There's another apt comparison group for Barber: Dick Butkus, Bronco Nagurski, Jack Lambert, Carl Eller.
To many fans, Barber is known for his skill, exemplified by his signature interception return for a touchdown in the NFC championship game in 2002 against the Philadelphia Eagles. To players, however, he's known for the kind of toughness usually reserved for end rushers and linebackers.
"That's the toughest guy I've ever been around," former Tampa Bay Bucs teammate Barrett Ruud, an eight-year NFL vet, told Yahoo! Sports in December. "Never misses a practice or a game. Every extra point attempt, he's laying out for it."
The toughness goes even beyond Barber's iron man streak, which started in 1999 and ends with his retirement from the game on Thursday. Barber's consecutive starts streak stands at 224 games, sixth all-time. The players ahead of him are all linemen, with the exception of the top man on the list, Brett Favre. Barber, now 38, is 5-10, 180 pounds – about the size of the average man walking down the street – and he never missed a game due to injury.
Barber always sought the physical challenges most people avoid. Even the most dedicated NFL players don't like training camp – Hall of Fame-bound tight end Tony Gonzalez returned for another season in part because he wouldn't have to deal with the drudgery of it – but Barber anticipated it. He said last year's camp, under new coach Greg Schiano, was exceedingly grueling. It even included tackling stations, which is the equivalent of using a month to teach hockey players how to block shots.
"It was the toughest camp I've been through, by far," Barber said of the preparation for his 16th season. "But I was all about that."
Playing tough in the NFL usually comes with a downside. Maybe a player hovers so close to the edge that he behaves erratically. Maybe a player takes too many chances off the field because he's so accustomed to doing that on the field. The phrase "reckless abandon" is a compliment in football, even though "reckless" and "abandon" both indicate leaving smarts behind in favor of an admirable wildness.
Barber never cost the Bucs in that way. In addition to being so unafraid on the field, he was a perfect citizen off of it. He was a locker room leader. He was a coach's dream. He studied the game assiduously, never figuring he knew everything even though he could predict offensive plays even before they were called at the line of scrimmage. Barber was a ferocious nerd, a detail-obsessed student of the game who built shelves in his locker. How many other NFL players have made every single start for more than a decade and written eight children's books on the side?
For many years, there wasn't much acclaim for Barber. After he helped the Bucs to the Super Bowl in 2003, the team gradually faded from dominance and franchises in bigger markets took the headlines. Still, Barber went about his job, slipping from understated to underrated to underappreciated.
"I love football, I'll always love football," he said Thursday in a media conference announcing his retirement. "But football is just what I did, it's not who I am and I'm ready to move on. I'm ready to do what's next. You turn enough chapters in one book, you finally get to the end, you shut it, put it on the bookshelf and you pick up another book. That's what I'm going to do right now.''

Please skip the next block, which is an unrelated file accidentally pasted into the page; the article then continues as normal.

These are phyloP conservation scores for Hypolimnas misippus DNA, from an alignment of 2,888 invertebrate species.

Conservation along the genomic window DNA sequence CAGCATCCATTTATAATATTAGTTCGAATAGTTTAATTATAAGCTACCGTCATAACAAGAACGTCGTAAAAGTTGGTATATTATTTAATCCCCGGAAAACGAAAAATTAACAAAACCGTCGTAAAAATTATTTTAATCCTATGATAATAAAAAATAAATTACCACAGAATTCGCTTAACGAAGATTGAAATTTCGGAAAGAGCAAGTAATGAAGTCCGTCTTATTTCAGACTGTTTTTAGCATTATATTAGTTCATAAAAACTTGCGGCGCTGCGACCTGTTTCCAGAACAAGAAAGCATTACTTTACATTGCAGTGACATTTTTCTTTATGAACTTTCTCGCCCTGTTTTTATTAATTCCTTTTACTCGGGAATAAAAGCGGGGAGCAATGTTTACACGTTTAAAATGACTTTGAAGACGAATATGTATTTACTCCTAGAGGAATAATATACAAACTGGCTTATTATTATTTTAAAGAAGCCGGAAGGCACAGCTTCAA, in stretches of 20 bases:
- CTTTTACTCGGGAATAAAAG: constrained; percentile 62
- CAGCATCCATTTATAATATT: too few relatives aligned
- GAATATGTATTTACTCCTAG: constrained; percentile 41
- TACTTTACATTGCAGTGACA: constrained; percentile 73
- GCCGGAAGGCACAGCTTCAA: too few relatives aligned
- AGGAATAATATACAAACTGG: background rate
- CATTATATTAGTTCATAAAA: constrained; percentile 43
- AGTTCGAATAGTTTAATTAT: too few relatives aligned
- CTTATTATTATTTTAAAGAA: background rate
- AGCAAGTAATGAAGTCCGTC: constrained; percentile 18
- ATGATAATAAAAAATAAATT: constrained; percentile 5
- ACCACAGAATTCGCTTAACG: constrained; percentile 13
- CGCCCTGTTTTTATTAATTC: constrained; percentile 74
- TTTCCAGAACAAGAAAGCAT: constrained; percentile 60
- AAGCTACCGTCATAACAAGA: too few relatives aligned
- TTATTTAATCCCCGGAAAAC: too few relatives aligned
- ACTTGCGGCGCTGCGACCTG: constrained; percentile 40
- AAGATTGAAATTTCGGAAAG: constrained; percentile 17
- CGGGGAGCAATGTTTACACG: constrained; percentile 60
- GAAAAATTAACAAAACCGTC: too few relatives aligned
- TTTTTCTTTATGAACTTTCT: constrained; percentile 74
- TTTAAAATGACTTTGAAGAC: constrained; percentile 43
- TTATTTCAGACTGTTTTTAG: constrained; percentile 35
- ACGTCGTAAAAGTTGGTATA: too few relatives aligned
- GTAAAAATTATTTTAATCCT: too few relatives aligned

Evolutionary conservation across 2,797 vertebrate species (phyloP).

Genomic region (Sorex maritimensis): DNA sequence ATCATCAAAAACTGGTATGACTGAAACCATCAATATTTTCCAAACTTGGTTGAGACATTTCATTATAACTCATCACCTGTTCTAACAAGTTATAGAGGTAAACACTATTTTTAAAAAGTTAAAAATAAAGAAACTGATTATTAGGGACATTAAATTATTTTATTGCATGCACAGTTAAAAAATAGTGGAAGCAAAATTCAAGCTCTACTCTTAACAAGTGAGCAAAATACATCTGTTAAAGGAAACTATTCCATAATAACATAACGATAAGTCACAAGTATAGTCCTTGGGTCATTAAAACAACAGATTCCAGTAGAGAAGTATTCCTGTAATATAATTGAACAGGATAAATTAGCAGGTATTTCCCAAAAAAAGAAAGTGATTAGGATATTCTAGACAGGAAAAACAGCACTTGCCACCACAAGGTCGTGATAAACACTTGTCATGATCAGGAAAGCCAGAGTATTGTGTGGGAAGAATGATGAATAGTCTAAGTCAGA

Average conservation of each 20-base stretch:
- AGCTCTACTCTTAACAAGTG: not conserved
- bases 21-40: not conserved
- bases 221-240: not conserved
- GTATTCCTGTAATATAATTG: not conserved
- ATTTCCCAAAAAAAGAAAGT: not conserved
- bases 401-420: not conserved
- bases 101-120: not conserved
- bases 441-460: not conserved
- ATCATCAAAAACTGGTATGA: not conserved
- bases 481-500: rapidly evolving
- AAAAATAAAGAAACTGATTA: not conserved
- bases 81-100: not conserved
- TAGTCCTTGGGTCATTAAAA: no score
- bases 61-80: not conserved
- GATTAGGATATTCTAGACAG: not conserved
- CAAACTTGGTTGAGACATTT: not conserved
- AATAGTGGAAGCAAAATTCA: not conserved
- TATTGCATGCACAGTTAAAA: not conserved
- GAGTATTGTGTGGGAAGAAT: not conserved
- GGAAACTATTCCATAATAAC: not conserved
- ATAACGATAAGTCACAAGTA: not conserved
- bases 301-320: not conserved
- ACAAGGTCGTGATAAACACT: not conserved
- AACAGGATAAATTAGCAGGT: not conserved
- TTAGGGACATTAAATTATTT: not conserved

Now, in retirement, there is a swell of love for the man. Even his more famous twin brother, Tiki, asked on a radio show this week why Ronde is so adored and he's not. That may be a question for New Yorkers to answer – at least that's what Ronde said – but the warmth for the quieter Barber comes from an appreciation of a fading part of football.
They simply don't make players like Ronde Barber much anymore. He started in one city, he worked fiercely every season and every offseason, he hit with the intensity of men twice his size, and he retired in the same city where he started without any drama. Ronde Barber was a football player's football player, even though there were parts of him that weren't much like a football player at all.
Should he be in the Hall of Fame? Yes. Absolutely yes. The Super Bowl and the streak are enough, then add the fact that he's the only player in league history with 40-plus interceptions and 25-plus sacks. But let’s steer away from the debates that sully this sports era. The debates are what caused Barber to be overlooked for so long. He wasn't controversial. He wasn't buzzy. He wasn't a celebrity. So he wasn’t discussed, and that's too bad.
When asked Thursday how he wanted to be remembered, Barber said, "I would like people to say I was the toughest player they ever saw."
Through his career, Barber played with more than 40 percent of all players who have ever suited up for the Tampa Bay Buccaneers. Here's betting they all are saying exactly that today.
Other popular content on Yahoo! Sports:
• Warriors' Klay Thompson grabs spotlight, lights up Spurs
• Double or HR? Botched call helps Indians steal victory from A’s
• Golfer admits to wearing his green jacket every single day at home
• 49ers announce $220 million naming rights deal with Levi’s
- Sports & Recreation
- American Football
- Ronde Barber